1 year,4 days
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Ask Slashdot: Are 'Rock Star' Developers a Necessity?

Endophage Rockstars are never necessary (356 comments)

I'm a tech lead at a startup and have worked at mid-size companies (I've avoided large corporations). Even if your problems are difficulty 10, you don't need a "rockstar" to solve them. My experience with typical rockstar developers has been similar to yours, they work poorly with others, communicate poorly, and often write inscrutable code. I firmly believe that nobody is invaluable. No company can afford to have a person that were they hit by a bus, or just left, the company would fail.

There are plenty of developers out there that wouldn't be considered "rockstars" in the stereotypical sense but when given a problem, I know they will produce good, well thought out, performant code within a short period of time. During development they will seek out criticism from their peers (and they see the rest of the team as their peers) and the final solution will be respected and understood by the team. I think of these people as seasoned engineers, not rockstars and certainly not developers. Engineers break down problems and build a solution before they ever write a line of code. I also believe you can become a seasoned engineer rapidly, possibly even straight out of college. It's about perspective, not necessarily experience.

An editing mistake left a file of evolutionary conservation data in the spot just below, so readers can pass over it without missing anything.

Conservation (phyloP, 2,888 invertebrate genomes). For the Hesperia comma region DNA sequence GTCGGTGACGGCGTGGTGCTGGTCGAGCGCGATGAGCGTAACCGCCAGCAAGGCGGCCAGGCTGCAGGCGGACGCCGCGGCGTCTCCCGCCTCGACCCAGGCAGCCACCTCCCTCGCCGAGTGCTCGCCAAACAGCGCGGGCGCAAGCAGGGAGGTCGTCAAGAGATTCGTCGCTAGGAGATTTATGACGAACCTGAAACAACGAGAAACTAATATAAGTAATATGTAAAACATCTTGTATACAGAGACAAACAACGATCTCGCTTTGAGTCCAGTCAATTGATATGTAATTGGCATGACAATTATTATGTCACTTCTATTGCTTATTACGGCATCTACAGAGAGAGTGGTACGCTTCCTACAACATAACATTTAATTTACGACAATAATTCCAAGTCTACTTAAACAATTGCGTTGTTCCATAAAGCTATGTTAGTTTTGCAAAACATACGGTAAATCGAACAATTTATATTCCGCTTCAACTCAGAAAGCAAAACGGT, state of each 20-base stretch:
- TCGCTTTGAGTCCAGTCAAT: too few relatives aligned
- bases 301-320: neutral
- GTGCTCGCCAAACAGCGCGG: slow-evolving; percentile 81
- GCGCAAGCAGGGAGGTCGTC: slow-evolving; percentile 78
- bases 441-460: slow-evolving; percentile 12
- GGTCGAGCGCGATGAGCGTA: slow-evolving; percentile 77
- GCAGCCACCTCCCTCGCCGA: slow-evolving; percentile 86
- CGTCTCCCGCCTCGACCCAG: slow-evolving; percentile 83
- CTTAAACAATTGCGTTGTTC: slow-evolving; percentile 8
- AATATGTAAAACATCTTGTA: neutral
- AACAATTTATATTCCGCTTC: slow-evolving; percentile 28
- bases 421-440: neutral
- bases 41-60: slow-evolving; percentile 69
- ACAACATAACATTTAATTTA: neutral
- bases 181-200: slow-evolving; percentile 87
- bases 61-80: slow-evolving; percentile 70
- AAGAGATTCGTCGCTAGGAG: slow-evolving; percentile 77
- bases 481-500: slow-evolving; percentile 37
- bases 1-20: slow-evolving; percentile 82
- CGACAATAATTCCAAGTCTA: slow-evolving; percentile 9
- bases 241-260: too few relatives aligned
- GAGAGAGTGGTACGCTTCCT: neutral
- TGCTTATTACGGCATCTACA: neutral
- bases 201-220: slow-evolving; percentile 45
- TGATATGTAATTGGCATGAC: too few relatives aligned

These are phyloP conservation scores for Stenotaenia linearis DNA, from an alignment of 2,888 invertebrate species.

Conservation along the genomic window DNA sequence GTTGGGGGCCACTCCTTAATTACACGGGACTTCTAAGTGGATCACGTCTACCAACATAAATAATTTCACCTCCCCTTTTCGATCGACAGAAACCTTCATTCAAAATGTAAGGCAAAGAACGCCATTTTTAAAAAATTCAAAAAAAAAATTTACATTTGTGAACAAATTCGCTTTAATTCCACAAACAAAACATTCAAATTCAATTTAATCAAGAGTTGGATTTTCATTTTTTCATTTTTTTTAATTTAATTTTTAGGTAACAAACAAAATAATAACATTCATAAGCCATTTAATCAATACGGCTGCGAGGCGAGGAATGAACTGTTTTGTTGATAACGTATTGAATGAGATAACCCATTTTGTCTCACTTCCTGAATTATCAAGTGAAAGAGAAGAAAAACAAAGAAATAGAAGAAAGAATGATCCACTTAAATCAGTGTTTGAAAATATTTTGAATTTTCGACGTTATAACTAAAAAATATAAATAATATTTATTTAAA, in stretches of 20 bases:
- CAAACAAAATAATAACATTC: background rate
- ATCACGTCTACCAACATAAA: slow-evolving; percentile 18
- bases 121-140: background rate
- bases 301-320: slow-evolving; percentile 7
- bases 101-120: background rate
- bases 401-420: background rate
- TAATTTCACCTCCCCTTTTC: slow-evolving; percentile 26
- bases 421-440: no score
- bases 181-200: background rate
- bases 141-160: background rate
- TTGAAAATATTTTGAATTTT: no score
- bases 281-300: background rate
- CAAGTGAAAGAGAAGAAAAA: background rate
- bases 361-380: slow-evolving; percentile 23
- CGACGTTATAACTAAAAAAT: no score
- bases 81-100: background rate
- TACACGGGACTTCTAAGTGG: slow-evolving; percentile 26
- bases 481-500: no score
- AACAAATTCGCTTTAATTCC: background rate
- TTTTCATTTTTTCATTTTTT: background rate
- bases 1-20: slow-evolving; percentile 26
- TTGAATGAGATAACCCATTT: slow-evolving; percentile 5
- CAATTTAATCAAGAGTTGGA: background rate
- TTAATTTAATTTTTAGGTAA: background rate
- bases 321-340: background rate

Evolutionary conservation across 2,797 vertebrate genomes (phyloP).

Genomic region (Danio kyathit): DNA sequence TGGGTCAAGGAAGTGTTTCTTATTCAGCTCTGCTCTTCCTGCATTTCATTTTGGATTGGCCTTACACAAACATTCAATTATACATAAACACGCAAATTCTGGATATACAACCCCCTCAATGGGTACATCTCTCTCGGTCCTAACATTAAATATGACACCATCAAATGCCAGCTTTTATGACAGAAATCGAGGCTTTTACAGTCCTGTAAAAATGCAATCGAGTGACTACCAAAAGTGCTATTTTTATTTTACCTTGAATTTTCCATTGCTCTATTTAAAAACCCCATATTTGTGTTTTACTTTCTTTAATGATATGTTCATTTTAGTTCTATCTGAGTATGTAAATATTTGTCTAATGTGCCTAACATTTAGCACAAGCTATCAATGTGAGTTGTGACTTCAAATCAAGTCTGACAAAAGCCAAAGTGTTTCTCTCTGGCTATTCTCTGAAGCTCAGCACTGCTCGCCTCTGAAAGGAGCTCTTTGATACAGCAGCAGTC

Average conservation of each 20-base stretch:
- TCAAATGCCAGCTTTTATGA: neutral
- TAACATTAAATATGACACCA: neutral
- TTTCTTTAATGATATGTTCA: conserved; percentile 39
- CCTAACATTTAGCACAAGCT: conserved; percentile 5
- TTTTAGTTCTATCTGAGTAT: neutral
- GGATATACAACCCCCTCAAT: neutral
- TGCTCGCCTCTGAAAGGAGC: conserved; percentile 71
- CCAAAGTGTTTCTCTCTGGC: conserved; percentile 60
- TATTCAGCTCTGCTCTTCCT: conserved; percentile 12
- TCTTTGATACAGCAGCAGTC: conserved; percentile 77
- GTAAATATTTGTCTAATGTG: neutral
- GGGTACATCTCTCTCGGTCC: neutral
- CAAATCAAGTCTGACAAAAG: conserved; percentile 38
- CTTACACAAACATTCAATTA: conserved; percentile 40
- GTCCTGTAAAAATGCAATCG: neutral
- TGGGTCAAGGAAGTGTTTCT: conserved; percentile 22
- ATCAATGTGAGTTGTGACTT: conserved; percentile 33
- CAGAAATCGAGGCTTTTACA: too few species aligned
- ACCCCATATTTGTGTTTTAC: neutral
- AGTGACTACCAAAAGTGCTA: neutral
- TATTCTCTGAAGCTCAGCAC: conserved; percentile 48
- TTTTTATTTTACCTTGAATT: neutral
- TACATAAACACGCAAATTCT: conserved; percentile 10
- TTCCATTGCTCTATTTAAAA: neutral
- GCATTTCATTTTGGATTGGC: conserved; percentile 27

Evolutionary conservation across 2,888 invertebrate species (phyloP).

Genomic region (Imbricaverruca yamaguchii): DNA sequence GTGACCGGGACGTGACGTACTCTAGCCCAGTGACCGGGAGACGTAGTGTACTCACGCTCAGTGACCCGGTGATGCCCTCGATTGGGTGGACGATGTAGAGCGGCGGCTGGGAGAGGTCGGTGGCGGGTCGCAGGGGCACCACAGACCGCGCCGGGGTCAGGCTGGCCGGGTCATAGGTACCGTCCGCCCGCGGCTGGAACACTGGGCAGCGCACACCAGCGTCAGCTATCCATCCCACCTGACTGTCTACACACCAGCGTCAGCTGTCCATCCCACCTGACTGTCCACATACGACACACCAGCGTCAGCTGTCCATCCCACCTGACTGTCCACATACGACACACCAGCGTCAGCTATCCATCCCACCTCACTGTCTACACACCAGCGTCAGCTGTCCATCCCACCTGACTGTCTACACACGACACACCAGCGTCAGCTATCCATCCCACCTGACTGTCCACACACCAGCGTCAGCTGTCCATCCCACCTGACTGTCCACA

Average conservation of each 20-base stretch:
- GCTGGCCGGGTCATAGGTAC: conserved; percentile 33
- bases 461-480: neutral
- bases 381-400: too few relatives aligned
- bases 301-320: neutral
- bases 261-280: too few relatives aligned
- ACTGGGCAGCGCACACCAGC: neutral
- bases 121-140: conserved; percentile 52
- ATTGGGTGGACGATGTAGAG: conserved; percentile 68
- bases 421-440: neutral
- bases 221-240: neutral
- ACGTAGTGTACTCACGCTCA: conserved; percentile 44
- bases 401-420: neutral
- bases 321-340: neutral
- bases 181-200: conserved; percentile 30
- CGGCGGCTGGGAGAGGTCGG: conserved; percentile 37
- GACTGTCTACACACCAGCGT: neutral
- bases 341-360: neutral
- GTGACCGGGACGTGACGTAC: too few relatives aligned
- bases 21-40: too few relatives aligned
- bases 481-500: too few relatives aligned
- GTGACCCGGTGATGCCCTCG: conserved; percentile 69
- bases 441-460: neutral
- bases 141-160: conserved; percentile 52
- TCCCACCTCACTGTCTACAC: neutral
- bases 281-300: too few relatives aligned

One of the most important things in an engineering group, in my opinion, is the ability to walk into a room, argue out a solution, possibly admit you're wrong and somebody else's solution is better, but know when to fight your corner, then leave the room as friends and colleagues, ready to build the solution together. The ego rockstars carry makes that scenario impossible.

1 year,4 days
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Ask Slashdot: When Is It OK To Not Give Notice?

Endophage Re:Re-hirable (892 comments)

It depends on the industry, your skills, and why you left. Nobody is going to think badly of you if you leave to gain a post-graduate degree. In that situation the company may be very happy to hire you back, and keep you, as you have strengthened their talent pool.

about a year ago